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Discovering Mathematical Constants – Get to Know These Enigmatic Critters and Make Them Your Friends
A tourist guide around arguably the three most important numbers in mathematics – pi(3.14…), phi(1.618…) and e(2.718…). Each of these numbers has independent importance in the scheme of things, from describing the exotic properties of energy to the very fabric of matter, and everything in between!
What they all have in common, besides their fame, is that each is irrational. That is, they continue indefinitely after the decimal point. None are exact and their value can only be approximate. It’s different from normal rational numbers like 3.1, 1.2398, 23.675 etc. These numbers have a definite end. Moreover, any rational number can be described by a fraction of two numbers. Take for example the number 0.875. That’s 7 divided by 8. Here’s another: 5.295 is 1059 divided by 200. However, irrational numbers are not uncommon. Our little trio of constants is in company with the square root of 2, 3, 99 and many cube and quadratic roots at infinity.
If these fearless little numbers were animals, they would be as different from each other as a mouse, a bug, and a T-rex. So let’s take a closer look at each of these adorable and enigmatic creatures; their history, their tricks and their powers.
Pi ( π ) should be familiar to most people from their high school/high school math class. A good percentage of the population recognizes the symbol for Pi and knows that it has to do with the area and circumference of circles. Pi is actually the ratio of a circle’s circumference to its diameter. In the larger world, Pi has a life far removed from that. Because of its connection with circles, it appears in equations describing waves. The link is to a phenomenon in physics called simple harmonic motion (SHM). This can be illustrated with a simple example. Think of a ball on a wave at sea. As the wave passes, the ball rises and falls. The vertical movement of the ball is related to the shape of the wave passing under it. These wave equations can be quite complex and are not for the faint-hearted. In fact the description of waves is considered so important that an entire branch of mathematics is devoted to it called “harmonic analysis”.
Phi ( φ ), or as it is commonly called the golden ratio, the golden section or the golden mean, is a number whose origin is based not only on mathematics but also on aesthetics . He has his humble beginnings in this role with the ancient Greeks; and in particular with their architecture. They used it as a ratio of lengths, mainly for the triangular masonry placed on top of pillars, but it was also incorporated into the dimensions of the buildings themselves. Since then, through the Renaissance, the Industrial Revolution and up to the present day, artists have used rapport to great effect in their paintings and sculptures. Leonado Da Vinci, Seurat, Raphael and Salvador Dali are just a few who owe their success to using Phi.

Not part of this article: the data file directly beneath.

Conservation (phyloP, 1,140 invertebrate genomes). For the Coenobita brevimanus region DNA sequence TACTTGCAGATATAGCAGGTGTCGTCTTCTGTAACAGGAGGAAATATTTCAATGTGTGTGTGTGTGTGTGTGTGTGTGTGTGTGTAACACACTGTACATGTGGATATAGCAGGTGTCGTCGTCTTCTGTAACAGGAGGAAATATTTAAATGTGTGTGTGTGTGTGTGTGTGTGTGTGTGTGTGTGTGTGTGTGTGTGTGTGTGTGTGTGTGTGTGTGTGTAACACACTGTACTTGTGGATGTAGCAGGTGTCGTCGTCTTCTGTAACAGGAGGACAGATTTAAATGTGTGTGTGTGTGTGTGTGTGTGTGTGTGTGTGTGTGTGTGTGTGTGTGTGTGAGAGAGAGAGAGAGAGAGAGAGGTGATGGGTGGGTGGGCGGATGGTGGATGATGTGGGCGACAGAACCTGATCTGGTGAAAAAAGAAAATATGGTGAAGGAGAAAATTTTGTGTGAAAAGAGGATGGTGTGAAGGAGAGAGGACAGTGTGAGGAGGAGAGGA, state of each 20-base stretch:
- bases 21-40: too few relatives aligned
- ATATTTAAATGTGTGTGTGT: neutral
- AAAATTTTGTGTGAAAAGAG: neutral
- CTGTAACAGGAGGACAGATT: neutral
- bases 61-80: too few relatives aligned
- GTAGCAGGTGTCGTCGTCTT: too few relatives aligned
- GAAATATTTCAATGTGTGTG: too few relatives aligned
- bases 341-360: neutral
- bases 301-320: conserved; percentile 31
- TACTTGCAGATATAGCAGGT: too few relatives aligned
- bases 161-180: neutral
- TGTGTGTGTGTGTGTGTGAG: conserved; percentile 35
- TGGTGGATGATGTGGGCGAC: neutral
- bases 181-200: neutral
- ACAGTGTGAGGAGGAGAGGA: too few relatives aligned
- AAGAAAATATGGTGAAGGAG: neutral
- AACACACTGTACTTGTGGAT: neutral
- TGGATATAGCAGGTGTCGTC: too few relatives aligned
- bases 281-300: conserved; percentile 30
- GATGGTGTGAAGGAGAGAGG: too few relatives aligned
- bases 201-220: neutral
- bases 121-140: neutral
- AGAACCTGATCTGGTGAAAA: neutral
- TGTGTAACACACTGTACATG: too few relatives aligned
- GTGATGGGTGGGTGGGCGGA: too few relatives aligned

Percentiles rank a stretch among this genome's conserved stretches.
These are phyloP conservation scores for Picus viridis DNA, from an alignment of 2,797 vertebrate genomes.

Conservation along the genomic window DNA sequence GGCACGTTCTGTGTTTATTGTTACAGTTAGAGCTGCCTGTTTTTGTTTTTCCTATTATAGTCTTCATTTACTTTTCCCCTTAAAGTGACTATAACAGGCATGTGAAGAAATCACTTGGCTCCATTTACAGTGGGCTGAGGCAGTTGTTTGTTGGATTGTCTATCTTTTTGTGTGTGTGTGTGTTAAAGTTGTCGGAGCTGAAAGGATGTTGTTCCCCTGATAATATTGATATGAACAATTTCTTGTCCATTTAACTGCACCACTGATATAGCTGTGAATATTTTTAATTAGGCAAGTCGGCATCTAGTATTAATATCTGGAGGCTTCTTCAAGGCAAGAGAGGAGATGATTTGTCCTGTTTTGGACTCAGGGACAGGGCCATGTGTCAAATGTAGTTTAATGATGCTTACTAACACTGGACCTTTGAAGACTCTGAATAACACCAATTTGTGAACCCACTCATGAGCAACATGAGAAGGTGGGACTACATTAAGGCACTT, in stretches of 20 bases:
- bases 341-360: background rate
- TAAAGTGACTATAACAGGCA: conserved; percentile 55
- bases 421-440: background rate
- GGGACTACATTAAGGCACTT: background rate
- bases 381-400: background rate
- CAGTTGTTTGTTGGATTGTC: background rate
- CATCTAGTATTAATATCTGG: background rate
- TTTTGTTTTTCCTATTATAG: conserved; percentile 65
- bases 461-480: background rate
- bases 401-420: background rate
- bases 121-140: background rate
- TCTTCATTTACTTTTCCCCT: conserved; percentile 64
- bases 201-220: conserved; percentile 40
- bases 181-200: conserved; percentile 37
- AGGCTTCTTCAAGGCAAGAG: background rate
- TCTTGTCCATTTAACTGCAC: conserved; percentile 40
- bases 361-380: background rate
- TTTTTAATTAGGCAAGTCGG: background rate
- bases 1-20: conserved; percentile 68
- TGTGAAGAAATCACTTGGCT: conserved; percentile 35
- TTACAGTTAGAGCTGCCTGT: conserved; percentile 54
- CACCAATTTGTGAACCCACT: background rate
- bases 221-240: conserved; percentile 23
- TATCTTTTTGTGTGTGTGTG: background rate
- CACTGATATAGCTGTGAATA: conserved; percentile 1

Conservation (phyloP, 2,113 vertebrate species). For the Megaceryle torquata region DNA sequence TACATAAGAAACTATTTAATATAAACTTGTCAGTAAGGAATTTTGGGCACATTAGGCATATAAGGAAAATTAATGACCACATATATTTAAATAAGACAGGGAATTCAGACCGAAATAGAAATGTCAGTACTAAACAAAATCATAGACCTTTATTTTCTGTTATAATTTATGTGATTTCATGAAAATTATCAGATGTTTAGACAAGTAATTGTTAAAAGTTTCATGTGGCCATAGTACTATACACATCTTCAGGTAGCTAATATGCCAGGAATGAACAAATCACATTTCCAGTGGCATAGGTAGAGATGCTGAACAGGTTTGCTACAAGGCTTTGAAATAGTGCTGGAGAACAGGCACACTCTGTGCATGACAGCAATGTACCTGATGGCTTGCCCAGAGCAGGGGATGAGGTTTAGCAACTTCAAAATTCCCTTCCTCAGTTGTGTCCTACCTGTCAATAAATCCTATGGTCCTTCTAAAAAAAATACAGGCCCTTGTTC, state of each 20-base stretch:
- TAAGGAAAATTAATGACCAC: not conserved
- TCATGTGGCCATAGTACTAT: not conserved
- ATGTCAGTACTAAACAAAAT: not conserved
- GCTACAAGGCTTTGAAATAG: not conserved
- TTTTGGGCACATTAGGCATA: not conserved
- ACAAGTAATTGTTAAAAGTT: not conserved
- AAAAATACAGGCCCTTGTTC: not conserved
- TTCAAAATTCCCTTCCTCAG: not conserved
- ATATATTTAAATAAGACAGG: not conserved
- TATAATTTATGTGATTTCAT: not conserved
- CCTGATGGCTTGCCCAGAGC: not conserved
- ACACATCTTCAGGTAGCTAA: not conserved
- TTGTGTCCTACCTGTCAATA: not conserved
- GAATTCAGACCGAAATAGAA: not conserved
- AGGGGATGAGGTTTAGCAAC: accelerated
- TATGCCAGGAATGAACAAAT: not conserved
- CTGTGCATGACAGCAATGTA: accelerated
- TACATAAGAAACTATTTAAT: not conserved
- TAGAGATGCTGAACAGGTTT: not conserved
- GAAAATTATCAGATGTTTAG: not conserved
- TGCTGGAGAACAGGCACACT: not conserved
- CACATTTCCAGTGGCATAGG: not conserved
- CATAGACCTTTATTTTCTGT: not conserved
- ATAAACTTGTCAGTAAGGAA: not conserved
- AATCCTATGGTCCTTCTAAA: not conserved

Going back to the mathematics of Phi, we find that it is intimately related to something else – the Fibonacci series. In short, the Fibonacci series is a series of numbers generated by starting with zero and adding one. The series grows by continuing to add consecutive numbers. Therefore, the next number in the series is 1 (0 + 1). The next one is 2 (1 + 1). The next one is 3 (1 + 2), and so on.
0 1 1 2 3 5 8 13 21 34 55 89 144 233 377 610 . . .
So what’s the connection you may ask? Well, if you move along the series by dividing pairs of consecutive numbers, you get a single number. The higher you go in the series, the closer this number gets to the value of Phi. Take our series above. 3/2 =1.5 5/3 =1.666 8/5 = 1.6 . . . . 233/144 = 1.618055556
By comparison, the actual value of Phi (to 9 decimal places) is 1.618033989.
So why is this relationship between Phi and the Fibonacci series so important? The answer is that these numbers, like Phi itself, occur over and over again in nature. From the infinitely large to the infinitely small, the patterns repeat themselves. We hear in the news about the search for the elusive Divine particle – the Higgs boson. Well, if there is such a thing as the number of god then it’s Phi! He is everywhere and in everything.
‘e’, sometimes called Euler’s number, is just as important as Phi and Pi, but it has a problem with its PR. Unfortunately, it’s not as well known as the other two numbers, probably because it’s hard to understand. Its origins lie in the development of natural logarithms, a subject you need not concern yourself with. Clearly, “e” has unique mathematical properties. It has a big role to play in understanding the growth and decline of things. Therefore, it is used in equations to predict population growth, compound interest, and radioactive decay; but it has more exotic uses. Try to find equations related to quantum physics, string theory, or a host of other cerebral math delights, and you’ll see the “e” center stage, in the middle of it all.
Hope that little bit of math didn’t hurt too much. Could it be that Pi, Phi and ‘e’ just whetted your appetite for more? I hope.
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